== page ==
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Case of East Hampton Library’s mystery bust solved

The mysterious sculpture of a woman was left

The mysterious sculpture of a woman was left on a fountain at the construction site of the children's wing of the East Hampton Public Library. Details of items contained in the Long Island History Collection at the East Hampton Public Library. (May 16, 2013) Photo Credit: Joseph D. Sullivan

With newspapers, TV, and social and online media looking for answers to the question of who left a bust of a woman behind the East Hampton Library last month, library director Dennis Fabiszak learned Thursday the answer was, literally, in his own backyard.

One of the workers framing out the expansion of the library’s children’s wing left the bust there to keep it from getting broken while he worked on another project in Sag Harbor.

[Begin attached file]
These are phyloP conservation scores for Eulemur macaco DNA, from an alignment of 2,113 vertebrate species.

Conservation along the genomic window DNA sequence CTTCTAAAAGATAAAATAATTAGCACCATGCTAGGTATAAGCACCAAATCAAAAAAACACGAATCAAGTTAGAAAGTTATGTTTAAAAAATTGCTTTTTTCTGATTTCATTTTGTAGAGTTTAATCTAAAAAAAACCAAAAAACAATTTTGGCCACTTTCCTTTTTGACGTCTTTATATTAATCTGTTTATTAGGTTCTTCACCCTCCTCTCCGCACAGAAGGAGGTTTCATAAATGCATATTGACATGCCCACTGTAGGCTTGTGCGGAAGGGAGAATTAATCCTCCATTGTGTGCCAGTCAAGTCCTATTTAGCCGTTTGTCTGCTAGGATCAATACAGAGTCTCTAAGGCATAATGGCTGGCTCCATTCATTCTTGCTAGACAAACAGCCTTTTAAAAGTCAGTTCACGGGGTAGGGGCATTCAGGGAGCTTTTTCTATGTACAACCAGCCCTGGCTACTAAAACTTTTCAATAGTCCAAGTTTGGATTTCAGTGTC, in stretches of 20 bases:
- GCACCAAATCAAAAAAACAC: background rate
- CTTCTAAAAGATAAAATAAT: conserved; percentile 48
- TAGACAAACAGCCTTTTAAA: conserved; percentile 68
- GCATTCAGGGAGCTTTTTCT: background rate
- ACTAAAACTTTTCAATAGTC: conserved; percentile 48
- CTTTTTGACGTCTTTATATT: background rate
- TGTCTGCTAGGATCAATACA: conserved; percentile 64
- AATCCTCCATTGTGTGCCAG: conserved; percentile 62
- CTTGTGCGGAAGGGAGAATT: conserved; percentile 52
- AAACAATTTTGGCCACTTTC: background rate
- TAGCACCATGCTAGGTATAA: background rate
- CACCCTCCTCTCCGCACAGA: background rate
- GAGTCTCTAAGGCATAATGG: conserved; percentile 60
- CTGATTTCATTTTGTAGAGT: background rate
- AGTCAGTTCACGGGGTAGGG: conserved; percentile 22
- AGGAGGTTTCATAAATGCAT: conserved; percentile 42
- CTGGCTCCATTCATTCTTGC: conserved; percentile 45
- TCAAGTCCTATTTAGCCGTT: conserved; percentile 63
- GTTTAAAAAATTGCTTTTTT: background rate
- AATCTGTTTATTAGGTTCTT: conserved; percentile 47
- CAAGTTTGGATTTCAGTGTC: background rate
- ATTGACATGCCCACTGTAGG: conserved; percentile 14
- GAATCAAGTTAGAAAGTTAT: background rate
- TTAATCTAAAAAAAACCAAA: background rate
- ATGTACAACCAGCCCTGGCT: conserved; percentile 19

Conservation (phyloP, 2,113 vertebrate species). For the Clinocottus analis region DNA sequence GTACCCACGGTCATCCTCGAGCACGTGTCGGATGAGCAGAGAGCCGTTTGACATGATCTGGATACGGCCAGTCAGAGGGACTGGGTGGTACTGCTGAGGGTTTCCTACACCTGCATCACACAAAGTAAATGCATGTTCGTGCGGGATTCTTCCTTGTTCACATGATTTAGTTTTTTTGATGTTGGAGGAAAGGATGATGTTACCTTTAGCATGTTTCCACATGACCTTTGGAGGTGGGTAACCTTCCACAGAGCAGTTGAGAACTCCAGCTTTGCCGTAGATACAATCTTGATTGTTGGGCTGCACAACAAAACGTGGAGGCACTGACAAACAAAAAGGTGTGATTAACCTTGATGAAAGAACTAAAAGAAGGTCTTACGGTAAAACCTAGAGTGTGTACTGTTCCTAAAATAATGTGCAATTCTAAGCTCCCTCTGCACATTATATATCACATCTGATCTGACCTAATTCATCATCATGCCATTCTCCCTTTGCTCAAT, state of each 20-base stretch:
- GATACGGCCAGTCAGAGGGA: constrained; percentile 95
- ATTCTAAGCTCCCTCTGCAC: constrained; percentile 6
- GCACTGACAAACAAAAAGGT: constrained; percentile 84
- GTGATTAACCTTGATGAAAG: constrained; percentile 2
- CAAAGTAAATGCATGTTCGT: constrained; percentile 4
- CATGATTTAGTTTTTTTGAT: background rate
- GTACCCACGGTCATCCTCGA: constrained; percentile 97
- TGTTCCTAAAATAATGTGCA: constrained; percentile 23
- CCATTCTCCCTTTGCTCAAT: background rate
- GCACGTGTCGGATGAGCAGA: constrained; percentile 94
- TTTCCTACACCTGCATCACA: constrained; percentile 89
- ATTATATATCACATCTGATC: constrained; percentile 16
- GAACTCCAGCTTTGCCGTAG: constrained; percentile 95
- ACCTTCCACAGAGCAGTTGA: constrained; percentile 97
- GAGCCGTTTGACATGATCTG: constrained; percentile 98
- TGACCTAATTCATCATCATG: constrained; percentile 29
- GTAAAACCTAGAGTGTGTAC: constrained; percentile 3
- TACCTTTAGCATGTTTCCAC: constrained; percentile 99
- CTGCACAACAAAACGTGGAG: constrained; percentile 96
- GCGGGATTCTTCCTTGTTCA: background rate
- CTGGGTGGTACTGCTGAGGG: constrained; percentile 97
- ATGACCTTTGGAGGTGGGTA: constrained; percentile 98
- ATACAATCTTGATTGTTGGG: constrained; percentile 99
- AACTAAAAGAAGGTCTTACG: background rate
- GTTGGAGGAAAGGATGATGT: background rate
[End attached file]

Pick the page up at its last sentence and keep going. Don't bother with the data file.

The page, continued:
“Although the truth was not as exciting as the various scenarios we had imagined, it is great to have solved the mystery,” Fabiszak said.

The terra-cotta bust was found next to the construction site early last month, and after stories about the search spread across the tri-state area, tips from readers led to the discovery that bust was the work of Nick Della Penna, an artist from Babylon who moved to Woodstock a decade ago.

The model was his wife, Lorraine, which explained the inscription: “My wife, Forever, Della Penna.”

The artist did the bust for his wife’s friend, Janice Tooman, who lives in Sag Harbor and is having construction work done on her house.

One of the workmen put it in his truck to keep it safe, then went to the library and put it down so he could get some tools. He left the bust there, and has not been back since.

Fabiszak said the man was unaware anyone was trying to find out where the bust came from.



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